Hit King or Not, Ichiro is One of the Best

TJ Lovenduski

On June 15, against the San Diego Padres, Ichiro Suzuki recorded his 4,256th and 4,257th professional hits. That puts him at one more than Pete Rose. This has caused a large debate throughout the baseball world.

In Rose’s opinion, though, Ichiro is not his equal. Rose told USA Today Sports that, “I don’t think you’re going to find anybody with credibility say that Japanese baseball is equivalent to Major League Baseball.”

We can also add Alex Rodriguez to the list of people that argues in support of Rose. He asserts that the Major League is the premier league. It’s the best competition in the world.

Mark Grace also chimed in. He doesn’t say that they’re equal but does believe that a bigger deal should be made of it. He told USA Today Sports that “I cannot believe it’s not a bigger deal in Major League Baseball.”

I, for one, don’t think the numbers are equal. I believe that Rose is correct in saying that the quality of the two leagues is not the same. While baseball in Japan is still high quality, Alex Rodriguez is correct in saying that the MLB is best in the world. But, honestly, I don’t care. In the end, the only thing that matters is that Ichiro Suzuki is one of the best hitters in the history of the game.

Ichiro came into the MLB with the Seattle Mariners in 2001. He was 27 years old, but quickly made his presence felt. In his first season he had a .350/.381/.457 slash line and a 140 wRC+. He also had a 7.2% K%. He only struck out 53 times in 738 plate appearances. Trevor Story has already struck out 93 times this season. Then there was the speed. He stole 56 bases that season, enough to lead the league. That season saw Ichiro as an All-Star starter, MVP, Rookie of the Year, Silver Slugger, and Gold Glove Winner.

His excellence continued. 2004 was arguably his best season, even if he lacked all the hardware to prove it. That season he hit .372 with an OPS of .869. He ended up with 7.1 fWAR, good enough for seventh in baseball and tops in the American League. He finished seventh in MVP voting.

Ichiro’s play has unsurprisingly dropped in recent seasons. He’s 42 and doesn’t have the speed he used to have. But he has had a bit of a resurgence this season. He currently has a .347/.410/.388 slash line. All signs point to him reaching 3,000 hits in the MLB by the end of this season.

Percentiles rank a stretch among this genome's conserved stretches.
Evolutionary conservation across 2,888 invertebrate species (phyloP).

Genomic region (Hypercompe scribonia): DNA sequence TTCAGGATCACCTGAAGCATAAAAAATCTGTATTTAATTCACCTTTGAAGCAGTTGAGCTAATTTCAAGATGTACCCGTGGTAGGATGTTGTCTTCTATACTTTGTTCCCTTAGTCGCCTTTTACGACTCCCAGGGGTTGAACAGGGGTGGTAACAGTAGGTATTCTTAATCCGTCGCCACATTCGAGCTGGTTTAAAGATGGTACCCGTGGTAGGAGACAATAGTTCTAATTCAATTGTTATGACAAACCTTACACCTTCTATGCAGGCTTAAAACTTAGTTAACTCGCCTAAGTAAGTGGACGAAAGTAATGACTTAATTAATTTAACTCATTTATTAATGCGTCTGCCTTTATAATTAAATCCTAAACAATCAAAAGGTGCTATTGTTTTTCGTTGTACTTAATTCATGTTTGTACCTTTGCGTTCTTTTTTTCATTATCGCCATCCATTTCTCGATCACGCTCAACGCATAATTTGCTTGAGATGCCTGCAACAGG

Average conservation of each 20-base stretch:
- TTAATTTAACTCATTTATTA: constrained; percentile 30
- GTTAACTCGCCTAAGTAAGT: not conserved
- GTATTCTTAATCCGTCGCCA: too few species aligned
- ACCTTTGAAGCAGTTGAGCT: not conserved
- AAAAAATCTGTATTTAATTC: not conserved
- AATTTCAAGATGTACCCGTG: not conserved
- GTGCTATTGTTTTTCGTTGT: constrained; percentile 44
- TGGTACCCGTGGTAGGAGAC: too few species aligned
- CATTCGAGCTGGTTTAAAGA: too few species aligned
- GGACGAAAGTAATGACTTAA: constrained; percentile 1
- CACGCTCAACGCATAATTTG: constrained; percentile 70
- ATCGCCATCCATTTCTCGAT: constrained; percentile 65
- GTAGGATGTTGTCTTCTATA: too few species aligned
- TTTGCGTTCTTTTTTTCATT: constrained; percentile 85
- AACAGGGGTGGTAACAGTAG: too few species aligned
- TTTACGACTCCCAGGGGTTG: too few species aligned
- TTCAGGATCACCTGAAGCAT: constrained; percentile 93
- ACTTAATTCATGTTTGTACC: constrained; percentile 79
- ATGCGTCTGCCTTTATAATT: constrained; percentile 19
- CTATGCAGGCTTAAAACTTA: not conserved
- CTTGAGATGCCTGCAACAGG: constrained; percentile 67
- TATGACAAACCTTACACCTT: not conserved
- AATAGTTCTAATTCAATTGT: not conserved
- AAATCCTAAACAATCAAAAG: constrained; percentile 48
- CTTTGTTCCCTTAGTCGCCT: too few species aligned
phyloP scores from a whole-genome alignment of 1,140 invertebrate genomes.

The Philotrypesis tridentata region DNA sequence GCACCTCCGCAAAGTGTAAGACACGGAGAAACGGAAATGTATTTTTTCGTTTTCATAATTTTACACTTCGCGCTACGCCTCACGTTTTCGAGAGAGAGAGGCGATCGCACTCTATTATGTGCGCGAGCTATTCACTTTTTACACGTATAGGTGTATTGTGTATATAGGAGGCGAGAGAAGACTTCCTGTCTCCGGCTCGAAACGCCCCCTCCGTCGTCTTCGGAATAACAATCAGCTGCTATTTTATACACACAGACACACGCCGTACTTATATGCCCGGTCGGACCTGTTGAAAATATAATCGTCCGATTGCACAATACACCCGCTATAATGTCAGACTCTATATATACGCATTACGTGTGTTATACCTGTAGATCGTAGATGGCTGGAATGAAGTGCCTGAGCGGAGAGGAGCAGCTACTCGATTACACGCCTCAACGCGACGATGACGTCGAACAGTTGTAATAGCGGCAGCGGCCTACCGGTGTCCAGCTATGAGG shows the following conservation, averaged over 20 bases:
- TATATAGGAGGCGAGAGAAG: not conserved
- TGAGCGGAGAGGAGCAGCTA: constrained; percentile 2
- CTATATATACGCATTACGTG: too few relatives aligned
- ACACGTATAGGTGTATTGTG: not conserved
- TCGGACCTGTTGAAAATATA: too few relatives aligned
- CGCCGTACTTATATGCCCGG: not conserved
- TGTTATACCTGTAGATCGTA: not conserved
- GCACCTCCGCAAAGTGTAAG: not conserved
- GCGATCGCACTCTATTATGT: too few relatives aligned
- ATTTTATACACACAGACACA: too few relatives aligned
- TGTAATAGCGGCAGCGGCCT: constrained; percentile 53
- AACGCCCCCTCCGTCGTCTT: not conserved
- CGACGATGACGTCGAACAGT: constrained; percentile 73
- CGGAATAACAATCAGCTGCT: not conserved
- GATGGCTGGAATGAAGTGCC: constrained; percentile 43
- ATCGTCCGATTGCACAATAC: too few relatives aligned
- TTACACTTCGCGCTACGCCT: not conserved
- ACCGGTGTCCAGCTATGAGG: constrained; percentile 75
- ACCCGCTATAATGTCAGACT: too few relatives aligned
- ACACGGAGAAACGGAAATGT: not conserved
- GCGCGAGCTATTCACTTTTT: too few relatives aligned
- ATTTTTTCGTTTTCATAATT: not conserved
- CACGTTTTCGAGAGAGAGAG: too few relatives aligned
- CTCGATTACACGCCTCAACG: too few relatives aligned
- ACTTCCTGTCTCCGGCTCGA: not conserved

Now while we’ve commented on Ichiro’s ability at the plate, he also deserves recognition for his ability in the field. He’s been a historically above-average defender, winning the Gold Glove every year from 2001 to 2010. HIs arm has also been put on display countless times in his career. He has 120 career assists from the outfield and UZR/150 of 10.4.

Ichiro has played in the MLB for 16 season. He played for the Mariners, Yankees, and Marlins, totaling 2,411 games, never playing less than 143 games in a season. He’s been an ambassador for the game, inspiring countless Japanese players. He opened the door for other Japanese baseball players to come overseas. Without him there may not have been a Hideki Matsui or Yu Darvish.

Ultimately, we need to remember that the guy could flat out play baseball. He did it in Japan and proved that he could play here. He doesn’t need a hit record to prove that. He’s a 10x All-Star, 10x Gold Glove winner, the 2001 MVP, and the 2001 Rookie of the Year. He set the record for hits in a season with 262 and had 10 consecutive seasons of 200 or more hits. Had he moved to the United States earlier in his career then maybe he would have broken Rose’s record. But it really doesn’t matter. One day, Ichiro Suzuki will be enshrined with baseball’s best in Cooperstown, right where he belongs.

Stats Courtesy of FanGraphs

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Author: Thrive Nation

Amateur sports journalism blog, primarily posting about the latest happenings in EPL, MLB, NFL, and Boxing.

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